Montevideo, Uruguay’s capital city, has a culture that many North American expats find comfortable. It’s a place where the traditional and the modern weave together. For example, Montevideo has a prosperous economy, but people still take time for one another. It has new gleaming malls, but it is also teeming with small family-owned shops. Each child in the country receives a free laptop computer, but time with family is still cherished above all else.
For every substantial, bricks-and mortar business set up by an expat overseas, there are hundreds of small enterprises that people operate from their own homes with very little investment. Within a year of starting their micro-enterprise overseas, Jim and Mariellen Wiemann are making a profit and supplementing their retirement income. “The business allows us to purchase the things we might otherwise not have. We are planning some vacations abroad, and the business will support those adventures,” says Jim.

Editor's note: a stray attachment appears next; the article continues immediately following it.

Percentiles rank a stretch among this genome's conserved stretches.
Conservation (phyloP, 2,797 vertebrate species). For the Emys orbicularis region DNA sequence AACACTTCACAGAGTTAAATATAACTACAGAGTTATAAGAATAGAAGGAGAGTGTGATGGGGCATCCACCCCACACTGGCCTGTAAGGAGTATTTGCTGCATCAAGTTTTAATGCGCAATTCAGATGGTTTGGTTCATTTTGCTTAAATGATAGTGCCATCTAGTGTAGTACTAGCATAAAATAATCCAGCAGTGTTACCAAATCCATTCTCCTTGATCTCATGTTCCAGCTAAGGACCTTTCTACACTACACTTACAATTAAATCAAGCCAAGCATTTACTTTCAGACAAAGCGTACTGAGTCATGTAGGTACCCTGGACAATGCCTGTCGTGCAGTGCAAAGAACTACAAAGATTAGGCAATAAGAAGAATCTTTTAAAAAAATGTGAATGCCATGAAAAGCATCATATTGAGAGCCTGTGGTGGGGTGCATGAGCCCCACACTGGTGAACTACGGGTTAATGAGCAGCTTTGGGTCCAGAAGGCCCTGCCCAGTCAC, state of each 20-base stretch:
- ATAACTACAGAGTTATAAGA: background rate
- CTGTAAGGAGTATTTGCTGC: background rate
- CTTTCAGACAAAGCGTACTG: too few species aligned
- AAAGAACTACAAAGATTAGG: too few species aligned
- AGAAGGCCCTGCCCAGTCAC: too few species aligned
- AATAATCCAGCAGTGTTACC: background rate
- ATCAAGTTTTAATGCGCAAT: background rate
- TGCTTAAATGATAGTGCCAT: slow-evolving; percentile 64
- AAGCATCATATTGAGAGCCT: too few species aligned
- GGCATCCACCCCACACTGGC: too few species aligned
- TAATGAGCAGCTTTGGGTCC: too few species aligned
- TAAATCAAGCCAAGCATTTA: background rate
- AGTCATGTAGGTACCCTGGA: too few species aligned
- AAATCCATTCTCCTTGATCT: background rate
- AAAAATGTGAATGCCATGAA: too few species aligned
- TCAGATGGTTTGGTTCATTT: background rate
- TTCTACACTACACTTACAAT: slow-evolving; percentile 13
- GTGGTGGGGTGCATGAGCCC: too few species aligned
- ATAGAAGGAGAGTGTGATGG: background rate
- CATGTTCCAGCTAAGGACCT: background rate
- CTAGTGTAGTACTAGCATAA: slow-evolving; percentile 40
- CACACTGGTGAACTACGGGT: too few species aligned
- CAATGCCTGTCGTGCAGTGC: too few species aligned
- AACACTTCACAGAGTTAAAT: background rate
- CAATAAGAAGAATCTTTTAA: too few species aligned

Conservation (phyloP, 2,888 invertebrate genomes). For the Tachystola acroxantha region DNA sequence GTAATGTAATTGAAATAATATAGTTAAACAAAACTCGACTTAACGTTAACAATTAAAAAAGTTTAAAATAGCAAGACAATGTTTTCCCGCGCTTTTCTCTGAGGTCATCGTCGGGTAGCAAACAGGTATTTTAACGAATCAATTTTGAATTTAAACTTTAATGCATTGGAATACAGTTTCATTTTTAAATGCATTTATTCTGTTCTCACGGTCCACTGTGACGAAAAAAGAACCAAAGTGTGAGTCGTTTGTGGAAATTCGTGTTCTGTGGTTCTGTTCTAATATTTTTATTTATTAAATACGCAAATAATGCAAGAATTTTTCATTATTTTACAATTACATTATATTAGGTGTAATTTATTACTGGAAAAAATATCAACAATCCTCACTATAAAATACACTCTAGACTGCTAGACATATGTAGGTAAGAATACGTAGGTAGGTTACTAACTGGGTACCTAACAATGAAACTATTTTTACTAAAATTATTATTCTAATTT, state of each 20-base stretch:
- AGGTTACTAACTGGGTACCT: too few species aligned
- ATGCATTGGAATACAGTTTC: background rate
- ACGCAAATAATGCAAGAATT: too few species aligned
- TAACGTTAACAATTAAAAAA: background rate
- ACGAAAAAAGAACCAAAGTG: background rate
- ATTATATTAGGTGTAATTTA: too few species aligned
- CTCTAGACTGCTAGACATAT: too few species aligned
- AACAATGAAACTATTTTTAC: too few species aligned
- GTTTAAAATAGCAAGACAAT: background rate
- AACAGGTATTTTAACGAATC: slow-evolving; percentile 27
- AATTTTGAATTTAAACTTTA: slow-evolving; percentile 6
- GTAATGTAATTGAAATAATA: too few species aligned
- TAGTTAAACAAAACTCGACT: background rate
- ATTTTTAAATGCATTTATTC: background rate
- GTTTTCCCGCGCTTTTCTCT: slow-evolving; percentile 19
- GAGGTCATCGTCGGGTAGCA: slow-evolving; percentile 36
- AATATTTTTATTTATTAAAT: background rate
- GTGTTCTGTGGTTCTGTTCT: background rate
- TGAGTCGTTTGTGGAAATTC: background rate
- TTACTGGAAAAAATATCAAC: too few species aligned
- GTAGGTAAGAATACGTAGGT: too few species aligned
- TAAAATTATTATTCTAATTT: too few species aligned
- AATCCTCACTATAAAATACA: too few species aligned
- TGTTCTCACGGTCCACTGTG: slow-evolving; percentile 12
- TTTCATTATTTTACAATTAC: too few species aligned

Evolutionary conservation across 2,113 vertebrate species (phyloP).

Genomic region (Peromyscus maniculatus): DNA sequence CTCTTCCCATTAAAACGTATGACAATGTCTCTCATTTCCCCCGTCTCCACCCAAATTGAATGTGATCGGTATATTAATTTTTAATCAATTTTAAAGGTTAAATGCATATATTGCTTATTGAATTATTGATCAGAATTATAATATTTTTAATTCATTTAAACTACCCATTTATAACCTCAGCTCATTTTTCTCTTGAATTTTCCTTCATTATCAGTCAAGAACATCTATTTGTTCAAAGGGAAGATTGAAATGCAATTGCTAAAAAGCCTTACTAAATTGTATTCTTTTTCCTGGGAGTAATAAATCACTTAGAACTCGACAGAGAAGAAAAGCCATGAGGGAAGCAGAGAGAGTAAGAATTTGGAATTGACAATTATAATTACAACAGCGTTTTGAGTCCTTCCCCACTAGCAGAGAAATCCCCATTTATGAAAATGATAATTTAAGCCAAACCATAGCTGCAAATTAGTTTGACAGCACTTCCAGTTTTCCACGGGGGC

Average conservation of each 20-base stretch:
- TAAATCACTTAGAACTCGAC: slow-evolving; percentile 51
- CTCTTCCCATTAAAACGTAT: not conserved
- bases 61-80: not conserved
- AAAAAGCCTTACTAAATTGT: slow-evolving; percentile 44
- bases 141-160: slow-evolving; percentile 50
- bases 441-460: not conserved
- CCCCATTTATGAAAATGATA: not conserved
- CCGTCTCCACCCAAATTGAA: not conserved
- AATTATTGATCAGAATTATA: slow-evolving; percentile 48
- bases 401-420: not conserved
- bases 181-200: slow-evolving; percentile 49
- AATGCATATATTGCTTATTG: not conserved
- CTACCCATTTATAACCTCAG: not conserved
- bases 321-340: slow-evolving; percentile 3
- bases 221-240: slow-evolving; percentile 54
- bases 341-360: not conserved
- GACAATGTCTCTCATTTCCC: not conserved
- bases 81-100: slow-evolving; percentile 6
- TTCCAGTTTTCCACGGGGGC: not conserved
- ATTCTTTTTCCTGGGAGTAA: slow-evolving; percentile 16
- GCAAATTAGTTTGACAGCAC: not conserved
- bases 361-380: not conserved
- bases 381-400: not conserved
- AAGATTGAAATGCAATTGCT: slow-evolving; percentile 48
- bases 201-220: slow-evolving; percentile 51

There are situations in life we cannot escape. But fortunately, a long cold winter in the U.S. or Canada isn’t one of them. When it’s winter in North America, it’s summer in South America. And there is no better place in South America for a winter respite than the beaches of Uruguay.
To apply for residence in Uruguay you must be in the country, this is perfect for those that try out the country and decide to stay. Uruguay’s Dirección Nacional de Migración (DNM, or Immigration) is the government office that deals with residence matters. The complete process for obtaining permanent residence takes 12 and 24 months in addition to the time it takes to obtain the necessary documents.
Many who were on the fast track to retirement have now seen their retirement savings depleted and their plans sidetracked. Many wonder if they can retire at all, much less earlier than planned.
With a few simple strategies and ideas there are a couple of ways to salvage your retirement plans.